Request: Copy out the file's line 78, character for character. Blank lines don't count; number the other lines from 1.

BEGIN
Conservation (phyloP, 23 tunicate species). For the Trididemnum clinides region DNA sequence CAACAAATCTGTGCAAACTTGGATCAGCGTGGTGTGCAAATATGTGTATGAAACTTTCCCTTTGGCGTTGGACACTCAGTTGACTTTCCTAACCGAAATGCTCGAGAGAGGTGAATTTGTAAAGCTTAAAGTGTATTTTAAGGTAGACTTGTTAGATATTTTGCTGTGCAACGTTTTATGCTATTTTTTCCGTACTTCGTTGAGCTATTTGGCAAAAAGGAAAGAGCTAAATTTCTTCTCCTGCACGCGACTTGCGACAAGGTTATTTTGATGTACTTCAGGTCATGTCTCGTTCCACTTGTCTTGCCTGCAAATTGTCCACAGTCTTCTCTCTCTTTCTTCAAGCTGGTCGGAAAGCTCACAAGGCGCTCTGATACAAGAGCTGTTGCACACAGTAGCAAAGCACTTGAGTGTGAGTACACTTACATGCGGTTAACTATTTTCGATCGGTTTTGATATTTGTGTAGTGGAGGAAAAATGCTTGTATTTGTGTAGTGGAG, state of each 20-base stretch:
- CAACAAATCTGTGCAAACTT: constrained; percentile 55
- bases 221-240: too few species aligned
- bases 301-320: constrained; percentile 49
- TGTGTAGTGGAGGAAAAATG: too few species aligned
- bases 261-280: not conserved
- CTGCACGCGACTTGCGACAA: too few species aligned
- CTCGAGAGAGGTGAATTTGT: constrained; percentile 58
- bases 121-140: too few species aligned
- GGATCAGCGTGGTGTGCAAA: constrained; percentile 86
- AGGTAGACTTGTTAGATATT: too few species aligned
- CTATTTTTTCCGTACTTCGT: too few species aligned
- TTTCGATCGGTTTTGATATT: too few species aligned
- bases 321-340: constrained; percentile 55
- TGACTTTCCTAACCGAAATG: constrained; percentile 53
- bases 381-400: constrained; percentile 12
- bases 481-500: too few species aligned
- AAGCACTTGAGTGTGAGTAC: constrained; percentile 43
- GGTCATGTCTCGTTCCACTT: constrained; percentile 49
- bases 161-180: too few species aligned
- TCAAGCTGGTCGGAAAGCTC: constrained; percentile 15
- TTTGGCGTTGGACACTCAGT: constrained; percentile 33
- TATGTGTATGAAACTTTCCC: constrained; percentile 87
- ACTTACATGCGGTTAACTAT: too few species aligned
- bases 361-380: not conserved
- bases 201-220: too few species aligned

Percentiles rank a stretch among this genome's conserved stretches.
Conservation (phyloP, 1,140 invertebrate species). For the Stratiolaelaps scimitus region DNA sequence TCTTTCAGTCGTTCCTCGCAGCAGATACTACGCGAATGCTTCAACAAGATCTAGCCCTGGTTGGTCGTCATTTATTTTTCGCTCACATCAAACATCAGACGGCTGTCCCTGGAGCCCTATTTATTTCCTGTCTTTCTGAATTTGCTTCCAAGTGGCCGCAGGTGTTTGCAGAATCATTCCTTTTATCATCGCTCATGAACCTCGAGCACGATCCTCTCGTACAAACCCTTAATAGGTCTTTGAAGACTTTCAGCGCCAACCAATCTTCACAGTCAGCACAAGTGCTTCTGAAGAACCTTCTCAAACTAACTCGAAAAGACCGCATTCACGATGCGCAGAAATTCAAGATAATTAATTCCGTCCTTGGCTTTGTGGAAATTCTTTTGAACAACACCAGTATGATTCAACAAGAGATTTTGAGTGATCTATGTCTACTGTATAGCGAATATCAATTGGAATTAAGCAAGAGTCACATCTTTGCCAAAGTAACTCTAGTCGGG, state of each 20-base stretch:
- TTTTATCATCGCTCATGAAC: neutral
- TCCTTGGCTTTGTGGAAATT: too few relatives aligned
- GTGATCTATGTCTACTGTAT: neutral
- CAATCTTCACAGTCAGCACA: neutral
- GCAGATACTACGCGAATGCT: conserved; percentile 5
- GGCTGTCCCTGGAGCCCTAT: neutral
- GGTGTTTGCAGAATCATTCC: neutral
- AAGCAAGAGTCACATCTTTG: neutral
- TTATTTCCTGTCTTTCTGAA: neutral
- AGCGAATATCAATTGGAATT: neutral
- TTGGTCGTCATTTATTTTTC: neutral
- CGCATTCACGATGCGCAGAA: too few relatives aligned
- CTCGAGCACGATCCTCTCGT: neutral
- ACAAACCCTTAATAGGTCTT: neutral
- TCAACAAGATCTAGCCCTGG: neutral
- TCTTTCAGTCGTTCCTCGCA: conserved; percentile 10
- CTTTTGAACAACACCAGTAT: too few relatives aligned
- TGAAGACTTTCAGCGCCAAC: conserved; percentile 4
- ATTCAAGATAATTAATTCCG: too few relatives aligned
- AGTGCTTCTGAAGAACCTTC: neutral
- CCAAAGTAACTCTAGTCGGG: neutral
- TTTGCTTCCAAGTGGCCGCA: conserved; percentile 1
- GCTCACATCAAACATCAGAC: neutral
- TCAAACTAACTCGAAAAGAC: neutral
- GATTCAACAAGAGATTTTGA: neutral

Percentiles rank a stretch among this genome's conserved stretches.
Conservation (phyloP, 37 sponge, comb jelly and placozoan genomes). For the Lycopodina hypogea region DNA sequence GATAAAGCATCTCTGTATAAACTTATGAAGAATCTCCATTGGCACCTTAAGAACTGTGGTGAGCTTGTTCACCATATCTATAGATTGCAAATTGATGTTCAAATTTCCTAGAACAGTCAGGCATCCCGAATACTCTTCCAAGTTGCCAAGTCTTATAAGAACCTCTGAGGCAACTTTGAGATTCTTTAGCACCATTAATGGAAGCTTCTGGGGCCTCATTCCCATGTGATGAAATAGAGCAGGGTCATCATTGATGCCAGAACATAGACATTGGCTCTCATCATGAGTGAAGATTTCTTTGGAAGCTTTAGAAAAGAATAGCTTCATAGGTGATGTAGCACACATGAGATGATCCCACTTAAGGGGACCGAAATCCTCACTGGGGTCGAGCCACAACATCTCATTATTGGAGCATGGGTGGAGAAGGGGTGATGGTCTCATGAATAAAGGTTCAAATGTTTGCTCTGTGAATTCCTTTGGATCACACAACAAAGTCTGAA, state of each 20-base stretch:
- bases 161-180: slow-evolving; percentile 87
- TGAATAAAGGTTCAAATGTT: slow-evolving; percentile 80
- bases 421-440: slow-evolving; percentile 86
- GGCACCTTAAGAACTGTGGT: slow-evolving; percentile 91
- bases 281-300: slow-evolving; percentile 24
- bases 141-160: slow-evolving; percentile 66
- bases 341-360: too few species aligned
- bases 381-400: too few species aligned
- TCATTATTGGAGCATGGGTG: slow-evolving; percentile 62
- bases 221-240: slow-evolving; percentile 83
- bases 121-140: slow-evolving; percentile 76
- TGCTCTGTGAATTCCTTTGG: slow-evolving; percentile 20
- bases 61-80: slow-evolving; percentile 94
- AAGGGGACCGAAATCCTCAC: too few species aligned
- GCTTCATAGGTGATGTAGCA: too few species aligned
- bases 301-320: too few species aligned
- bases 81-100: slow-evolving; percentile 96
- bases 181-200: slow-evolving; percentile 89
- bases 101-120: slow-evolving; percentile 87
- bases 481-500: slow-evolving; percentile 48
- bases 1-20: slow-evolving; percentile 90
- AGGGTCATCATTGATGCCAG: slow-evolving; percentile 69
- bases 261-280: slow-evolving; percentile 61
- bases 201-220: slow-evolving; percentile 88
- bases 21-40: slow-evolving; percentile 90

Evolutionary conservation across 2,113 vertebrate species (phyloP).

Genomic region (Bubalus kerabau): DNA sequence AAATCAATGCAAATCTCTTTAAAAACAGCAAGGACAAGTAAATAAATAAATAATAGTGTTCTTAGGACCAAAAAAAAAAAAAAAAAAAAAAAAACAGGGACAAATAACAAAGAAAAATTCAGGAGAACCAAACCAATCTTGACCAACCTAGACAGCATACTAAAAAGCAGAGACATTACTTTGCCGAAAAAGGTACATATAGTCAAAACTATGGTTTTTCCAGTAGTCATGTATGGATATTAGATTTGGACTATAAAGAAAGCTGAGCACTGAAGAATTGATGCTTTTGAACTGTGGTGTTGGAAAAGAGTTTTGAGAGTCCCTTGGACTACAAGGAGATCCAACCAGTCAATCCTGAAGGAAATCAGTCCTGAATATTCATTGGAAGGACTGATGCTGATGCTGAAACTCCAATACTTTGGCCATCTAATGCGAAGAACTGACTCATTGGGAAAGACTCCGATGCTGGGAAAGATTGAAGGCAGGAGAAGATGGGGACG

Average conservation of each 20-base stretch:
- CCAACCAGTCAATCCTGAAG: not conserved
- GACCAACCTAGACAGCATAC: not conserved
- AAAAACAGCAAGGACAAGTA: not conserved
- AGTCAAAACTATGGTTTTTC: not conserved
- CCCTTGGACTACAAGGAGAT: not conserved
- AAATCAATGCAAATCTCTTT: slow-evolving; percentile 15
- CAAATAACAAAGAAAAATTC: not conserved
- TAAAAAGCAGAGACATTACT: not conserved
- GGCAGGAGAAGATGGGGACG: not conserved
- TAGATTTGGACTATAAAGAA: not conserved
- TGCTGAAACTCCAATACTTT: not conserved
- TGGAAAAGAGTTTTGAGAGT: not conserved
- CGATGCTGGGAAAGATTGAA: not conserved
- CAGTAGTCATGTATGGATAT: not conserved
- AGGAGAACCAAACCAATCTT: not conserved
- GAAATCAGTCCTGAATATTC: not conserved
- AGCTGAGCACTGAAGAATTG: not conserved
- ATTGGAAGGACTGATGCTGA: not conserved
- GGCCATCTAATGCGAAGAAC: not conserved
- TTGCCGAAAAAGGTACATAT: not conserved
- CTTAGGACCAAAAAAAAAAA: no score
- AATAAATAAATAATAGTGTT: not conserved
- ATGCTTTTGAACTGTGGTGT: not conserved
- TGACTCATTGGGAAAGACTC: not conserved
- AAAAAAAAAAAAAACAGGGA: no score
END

- bases 261-280: slow-evolving; percentile 61